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Bloomington businesses prepare to open during COVID-19 pandemic


Signs on the front doors inform customers about visiting rules May 12 at the Book Corner. Some retail businesses and restaurants are preparing to reopen at 50% capacity Friday, while others are planning on remaining closed until they are able to reopen closer to full capacity. Alex Deryn

Many Monroe County businesses will be able to open this Friday after the county's extended stay-at-home order ends May 15. Stage 2 of Gov. Gov. Eric Holcomb’s five-step plan to reopen the economy amid the pandemic will begin 11 days after most of the state. 

Some businesses are eager to continue business, while others are waiting for the ability to open up at a larger capacity.

Ed Schwartzman, co-owner of BuffaLouie’s at the Gables, said he and his staff aim to open Saturday. Retail businesses and restaurants are allowed to open at 50% capacity Friday.

“We’re chomping at the bit to get going again,” he said.

To encourage social distancing, every other table will be roped off, and signs will be put up to remind customers, Schwartzman said. He said he also thinks customers will monitor themselves.

“Between us and the good practices of our customers, I think we will be fine,” he said.

Schwartzman said all his staff will wear masks and gloves. If they tell him they don’t feel well, he sends them home for two weeks. He said no one on his staff has contracted COVID-19.

Randy Sciscoe, owner of Mary M’s Walnut House Flowers and Gifts, said his business will open after the stay-at-home order ends. The business offers no-contact, curbside delivery, but Sciscoe said it is not the usual amount of business. He said he is ready to open because they did not sell as many flowers as usual last weekend for Mother’s Day.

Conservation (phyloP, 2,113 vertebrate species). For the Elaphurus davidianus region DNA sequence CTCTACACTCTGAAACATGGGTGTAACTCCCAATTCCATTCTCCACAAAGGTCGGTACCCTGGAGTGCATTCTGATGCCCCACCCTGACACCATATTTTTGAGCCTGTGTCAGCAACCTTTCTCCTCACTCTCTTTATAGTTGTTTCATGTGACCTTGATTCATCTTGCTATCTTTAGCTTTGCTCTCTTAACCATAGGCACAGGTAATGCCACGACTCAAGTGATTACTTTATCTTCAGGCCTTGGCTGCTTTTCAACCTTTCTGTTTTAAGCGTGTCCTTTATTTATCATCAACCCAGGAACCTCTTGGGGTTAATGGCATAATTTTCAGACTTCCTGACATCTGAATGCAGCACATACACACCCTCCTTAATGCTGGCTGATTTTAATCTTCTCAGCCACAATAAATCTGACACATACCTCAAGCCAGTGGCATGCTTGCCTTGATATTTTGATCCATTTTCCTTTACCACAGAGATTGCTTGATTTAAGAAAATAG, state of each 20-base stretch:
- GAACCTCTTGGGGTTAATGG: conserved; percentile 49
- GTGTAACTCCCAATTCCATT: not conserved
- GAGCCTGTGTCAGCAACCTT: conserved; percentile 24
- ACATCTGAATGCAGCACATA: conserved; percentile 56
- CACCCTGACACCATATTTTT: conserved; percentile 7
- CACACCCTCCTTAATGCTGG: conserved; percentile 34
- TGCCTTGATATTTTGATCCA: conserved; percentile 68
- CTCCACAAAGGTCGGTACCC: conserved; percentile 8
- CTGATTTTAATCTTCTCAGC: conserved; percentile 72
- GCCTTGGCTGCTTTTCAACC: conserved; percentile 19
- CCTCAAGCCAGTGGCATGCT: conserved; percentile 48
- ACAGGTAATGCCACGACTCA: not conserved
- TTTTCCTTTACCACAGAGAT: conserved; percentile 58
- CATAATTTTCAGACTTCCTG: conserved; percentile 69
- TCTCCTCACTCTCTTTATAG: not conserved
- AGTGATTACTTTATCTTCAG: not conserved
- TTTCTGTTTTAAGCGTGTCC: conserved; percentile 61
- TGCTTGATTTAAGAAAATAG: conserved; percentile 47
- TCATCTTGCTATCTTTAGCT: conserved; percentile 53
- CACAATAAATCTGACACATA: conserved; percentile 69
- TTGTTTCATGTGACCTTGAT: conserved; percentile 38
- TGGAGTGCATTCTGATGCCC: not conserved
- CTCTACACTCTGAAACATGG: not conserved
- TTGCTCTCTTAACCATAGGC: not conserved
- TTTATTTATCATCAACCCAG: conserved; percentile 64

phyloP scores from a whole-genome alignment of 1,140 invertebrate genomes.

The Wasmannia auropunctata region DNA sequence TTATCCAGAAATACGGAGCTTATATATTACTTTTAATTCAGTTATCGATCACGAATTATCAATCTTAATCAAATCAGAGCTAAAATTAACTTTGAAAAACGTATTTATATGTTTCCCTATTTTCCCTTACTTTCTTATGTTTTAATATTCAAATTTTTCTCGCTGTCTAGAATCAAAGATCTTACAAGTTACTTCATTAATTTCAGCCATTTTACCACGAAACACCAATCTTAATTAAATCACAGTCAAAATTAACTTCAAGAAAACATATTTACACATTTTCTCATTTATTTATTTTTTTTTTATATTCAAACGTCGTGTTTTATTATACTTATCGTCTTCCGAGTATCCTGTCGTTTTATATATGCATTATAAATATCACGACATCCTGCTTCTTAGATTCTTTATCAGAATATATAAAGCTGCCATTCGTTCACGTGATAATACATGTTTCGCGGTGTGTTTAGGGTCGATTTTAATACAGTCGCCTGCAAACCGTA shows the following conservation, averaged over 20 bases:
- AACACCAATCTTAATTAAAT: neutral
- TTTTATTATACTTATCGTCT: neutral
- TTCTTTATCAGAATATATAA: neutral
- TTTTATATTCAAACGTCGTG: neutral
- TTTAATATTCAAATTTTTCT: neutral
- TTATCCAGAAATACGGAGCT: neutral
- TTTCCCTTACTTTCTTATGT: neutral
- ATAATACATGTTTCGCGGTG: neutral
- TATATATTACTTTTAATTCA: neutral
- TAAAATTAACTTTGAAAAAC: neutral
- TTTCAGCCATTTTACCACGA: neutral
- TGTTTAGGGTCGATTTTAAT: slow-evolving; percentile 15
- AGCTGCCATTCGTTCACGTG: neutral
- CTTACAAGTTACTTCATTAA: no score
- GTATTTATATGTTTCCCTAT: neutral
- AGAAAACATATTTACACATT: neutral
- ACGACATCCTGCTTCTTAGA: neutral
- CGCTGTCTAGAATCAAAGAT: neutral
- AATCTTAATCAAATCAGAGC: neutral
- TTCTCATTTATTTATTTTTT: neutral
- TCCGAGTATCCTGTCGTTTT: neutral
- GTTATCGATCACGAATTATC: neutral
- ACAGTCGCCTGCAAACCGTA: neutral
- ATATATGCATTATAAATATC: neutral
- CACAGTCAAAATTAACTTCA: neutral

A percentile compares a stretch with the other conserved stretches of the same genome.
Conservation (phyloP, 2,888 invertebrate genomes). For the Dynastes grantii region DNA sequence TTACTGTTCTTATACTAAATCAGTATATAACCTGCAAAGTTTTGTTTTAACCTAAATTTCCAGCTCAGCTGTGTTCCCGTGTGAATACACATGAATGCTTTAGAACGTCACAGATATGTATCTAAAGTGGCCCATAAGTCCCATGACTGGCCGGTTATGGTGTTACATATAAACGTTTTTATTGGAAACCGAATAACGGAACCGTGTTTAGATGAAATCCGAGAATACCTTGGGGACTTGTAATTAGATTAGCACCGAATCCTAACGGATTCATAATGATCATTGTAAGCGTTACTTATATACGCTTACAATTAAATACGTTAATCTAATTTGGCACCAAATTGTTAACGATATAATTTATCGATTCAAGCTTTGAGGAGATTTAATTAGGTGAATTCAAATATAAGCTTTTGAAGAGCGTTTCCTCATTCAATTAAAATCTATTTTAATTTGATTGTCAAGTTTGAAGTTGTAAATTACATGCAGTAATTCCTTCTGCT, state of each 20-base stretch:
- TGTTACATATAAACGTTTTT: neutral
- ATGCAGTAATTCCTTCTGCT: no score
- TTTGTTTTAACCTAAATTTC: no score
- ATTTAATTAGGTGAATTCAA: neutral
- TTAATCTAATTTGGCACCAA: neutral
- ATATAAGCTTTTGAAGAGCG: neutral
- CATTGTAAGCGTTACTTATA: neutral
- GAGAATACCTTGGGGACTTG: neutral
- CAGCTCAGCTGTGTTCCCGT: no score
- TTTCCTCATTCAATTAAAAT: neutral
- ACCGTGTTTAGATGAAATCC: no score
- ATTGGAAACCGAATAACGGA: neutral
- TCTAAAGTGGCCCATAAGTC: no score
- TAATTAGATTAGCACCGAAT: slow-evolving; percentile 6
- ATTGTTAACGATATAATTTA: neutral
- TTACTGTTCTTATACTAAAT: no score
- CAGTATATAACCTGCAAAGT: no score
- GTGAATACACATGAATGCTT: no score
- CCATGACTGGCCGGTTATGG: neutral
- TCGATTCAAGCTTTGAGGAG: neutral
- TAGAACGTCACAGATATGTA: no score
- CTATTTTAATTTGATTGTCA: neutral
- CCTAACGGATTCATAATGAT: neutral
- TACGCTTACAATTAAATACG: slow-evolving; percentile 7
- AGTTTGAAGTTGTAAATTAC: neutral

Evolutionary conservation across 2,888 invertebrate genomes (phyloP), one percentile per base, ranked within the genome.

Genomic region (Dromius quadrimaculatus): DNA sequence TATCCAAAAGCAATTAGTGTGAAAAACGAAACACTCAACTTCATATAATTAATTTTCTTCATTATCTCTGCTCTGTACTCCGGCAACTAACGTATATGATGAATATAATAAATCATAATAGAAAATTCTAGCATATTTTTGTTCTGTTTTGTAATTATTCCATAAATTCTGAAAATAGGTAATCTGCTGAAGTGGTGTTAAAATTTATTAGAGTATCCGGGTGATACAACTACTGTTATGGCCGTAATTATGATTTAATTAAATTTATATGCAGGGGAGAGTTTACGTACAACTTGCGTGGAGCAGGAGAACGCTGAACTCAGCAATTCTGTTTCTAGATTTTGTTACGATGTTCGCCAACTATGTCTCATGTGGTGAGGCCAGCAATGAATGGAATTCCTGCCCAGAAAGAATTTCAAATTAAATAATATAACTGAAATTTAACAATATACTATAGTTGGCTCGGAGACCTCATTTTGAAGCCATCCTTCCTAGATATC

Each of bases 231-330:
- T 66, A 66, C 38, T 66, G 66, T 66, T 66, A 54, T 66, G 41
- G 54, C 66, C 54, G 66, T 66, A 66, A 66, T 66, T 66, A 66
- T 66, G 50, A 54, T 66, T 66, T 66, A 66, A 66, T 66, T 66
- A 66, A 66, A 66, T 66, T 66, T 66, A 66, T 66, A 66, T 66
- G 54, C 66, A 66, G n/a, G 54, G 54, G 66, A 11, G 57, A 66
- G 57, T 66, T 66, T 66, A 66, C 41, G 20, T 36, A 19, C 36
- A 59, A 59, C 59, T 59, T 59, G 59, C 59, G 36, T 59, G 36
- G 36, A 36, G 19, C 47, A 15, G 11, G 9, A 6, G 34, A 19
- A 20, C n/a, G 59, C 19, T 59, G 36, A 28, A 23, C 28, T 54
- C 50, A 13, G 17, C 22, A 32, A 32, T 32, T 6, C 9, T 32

He said the store has a new ultraviolet air purification system, and staff interacting with customers will wear masks. He said he is not really concerned about social distancing because he said most orders are over the phone. He said the store does not have a lot of people inside at the same time unless it’s a holiday such as Mother’s Day or Valentine’s Day.

“There’s a limit as to what you can do,” Sciscoe said. “It’s imperative that Bloomington businesses get reopened because if not, we’re going to lose a ton of businesses.”

For restaurants such as Lennie’s and Hive, it will be a little later. Jeff Mease, co-founder of Hive, Lennie’s and Pizza X, said Hive will likely open in June, and Lennie’s will likely open in July. Mease said Lennie’s doesn't do a significant amount of carry-out or delivery because it’s mostly a dine-in restaurant.

“We feel like if we open that too early, we’re just kind of fighting the current,” Mease said. "We feel like until people are ready to go out to a busy restaurant, at least most people, that we’re better off staying closed.”

He said opening Lennie’s and Hive at 50% capacity now would be difficult. He said his staff would be better off with unemployment money because they might not make enough, including tips, at a dine-in restaurant at 50% capacity.

“We could easily just run at a loss if we open at 50%,” he said.

Mease said he plans to open Hive in June because he will be able to offer some delivery options, and it is a larger space that is easier to socially distance in. To encourage social distancing at Lennie’s, they will separate tables. He said his staff at Pizza X wears masks right now to protect customers.

Lennie’s and Hive can afford to be closed because there is revenue coming from Pizza X, which is still offering delivery and carry-out, Mease said. He said he is worried that other Bloomington businesses cannot handle being closed so long.

“We just do what we can, but we can’t stay home and watch the world end,” he said.

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